President Jacob Zuma has sidestepped public protector Thuli Madonsela’s questions on allegations of state capture by the controversial Gupta family, arguing there was no need to prioritise the high-level probe.
For four hours during his meeting with Madonsela at an undisclosed venue in Pretoria yesterday, Zuma’s lawyers insisted that the investigation be “deferred to the incoming Busisiwe Mkhwebane”, whom he appointed as the new public protector yesterday morning.
But Mkhwebane said yesterday the “state capture” probe was one of many cases that would need to be prioritised and was not the only priority.
“I would be prioritising old cases, especially the backlog,” she said.
Zuma met Madonsela from noon to 4pm yesterday, but would not answer her questions on the grounds that there was not enough time for Madonsela to conclude the matter properly.
Madonsela is hoping to wrap up her investigation into the alleged involvement of the Gupta family in the dismissal and appointment of cabinet ministers and members of boards of directors of state-owned enterprises, and improper and possibly corrupt influence in the awarding of state contracts and licences to companies linked to the family.
Zuma has admitted to being a friend of the Guptas.
Madonsela said Zuma claimed to have had no time to prepare answers with legal advisers, despite her notifying him of the allegations against him – including his suspected breach of the Executive Ethics Code – more than six months ago.
She said after lengthy deliberations it had been agreed that Zuma would be given a set of questions to answer through an affidavit and meet with her again to provide answers on matters needing clarity.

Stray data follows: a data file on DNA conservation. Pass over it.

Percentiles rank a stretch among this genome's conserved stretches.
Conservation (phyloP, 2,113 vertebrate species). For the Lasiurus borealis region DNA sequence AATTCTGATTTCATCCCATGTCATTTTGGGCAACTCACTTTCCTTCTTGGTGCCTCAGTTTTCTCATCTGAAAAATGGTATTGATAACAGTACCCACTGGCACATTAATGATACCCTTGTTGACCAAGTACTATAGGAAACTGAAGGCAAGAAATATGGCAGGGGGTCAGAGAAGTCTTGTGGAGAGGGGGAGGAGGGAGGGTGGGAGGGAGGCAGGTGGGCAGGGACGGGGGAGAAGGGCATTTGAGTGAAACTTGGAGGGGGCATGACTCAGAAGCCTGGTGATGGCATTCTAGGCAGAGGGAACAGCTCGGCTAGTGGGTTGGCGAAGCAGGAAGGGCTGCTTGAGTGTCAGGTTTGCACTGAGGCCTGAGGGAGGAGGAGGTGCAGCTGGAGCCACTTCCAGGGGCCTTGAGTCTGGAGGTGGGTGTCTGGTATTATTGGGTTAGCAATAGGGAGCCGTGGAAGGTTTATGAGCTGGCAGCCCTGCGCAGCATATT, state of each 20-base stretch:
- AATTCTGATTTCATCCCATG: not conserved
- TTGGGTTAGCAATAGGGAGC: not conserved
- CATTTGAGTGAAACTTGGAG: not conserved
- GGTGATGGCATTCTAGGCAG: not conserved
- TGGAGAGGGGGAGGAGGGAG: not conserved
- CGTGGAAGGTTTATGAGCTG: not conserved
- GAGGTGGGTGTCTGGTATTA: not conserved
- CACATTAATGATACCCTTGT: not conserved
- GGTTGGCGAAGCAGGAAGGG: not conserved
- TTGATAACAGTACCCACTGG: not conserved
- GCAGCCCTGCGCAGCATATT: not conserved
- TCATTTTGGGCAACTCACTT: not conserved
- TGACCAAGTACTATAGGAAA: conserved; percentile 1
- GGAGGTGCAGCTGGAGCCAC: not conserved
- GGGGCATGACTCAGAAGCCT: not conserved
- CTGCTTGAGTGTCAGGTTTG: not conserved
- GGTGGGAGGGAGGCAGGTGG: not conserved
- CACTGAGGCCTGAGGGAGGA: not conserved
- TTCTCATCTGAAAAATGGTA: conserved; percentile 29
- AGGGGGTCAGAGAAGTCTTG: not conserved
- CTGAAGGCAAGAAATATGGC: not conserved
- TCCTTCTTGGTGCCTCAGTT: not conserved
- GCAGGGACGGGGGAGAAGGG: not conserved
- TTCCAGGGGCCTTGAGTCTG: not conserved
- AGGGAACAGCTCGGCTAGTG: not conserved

The probe stems from claims by Deputy Finance Minister Mcebisi Jonas and former ANC MP Vytjie Mentor that they had been offered ministerial positions by the Guptas.
Earlier this week, Madonsela quizzed one of the Gupta brothers, Ajay, as well as Finance Minister Pravin Gordhan, Trade and Industry Minister Rob Davies and former communications minister Sphiwe Nyanda.
Mkhwebane, who is still to meet Madonsela for an official handover, said Madonsela was busy finalising the state capture investigation and she [Mkhwebane] would “see what needs to be done in that particular case”. She said it was “not a question of saying no I am not prioritising it”.
But the “humbled and thankful” Mkhwebane said she would focus her energy on prioritising the backlog of old cases.
On operational matters, like the budget, she said her office would have to think more creatively.
In April, Madonsela said she would work within the allocated R263-million budget, but she ideally needed an extra R115-million to help deal with backlogs.
EFF spokesman Fana Mokoena said Mkhwebane’s focus had to be on rooting out corruption.
“Her first case [should] be the investigation into state capture,” he said.
“This will be the litmus test through which she must strut her stuff and prove herself as a worthy candidate for this all-important post,” he said.
Corruption Watch’s David Lewis said Mkhwebane was “charged with investigating whatever is put before her office”.
This included large numbers of petty corruption cases as well as “grand corruption” cases such the Nkandla, SABC and state capture investigations, which also seriously affected the lives of South Africans.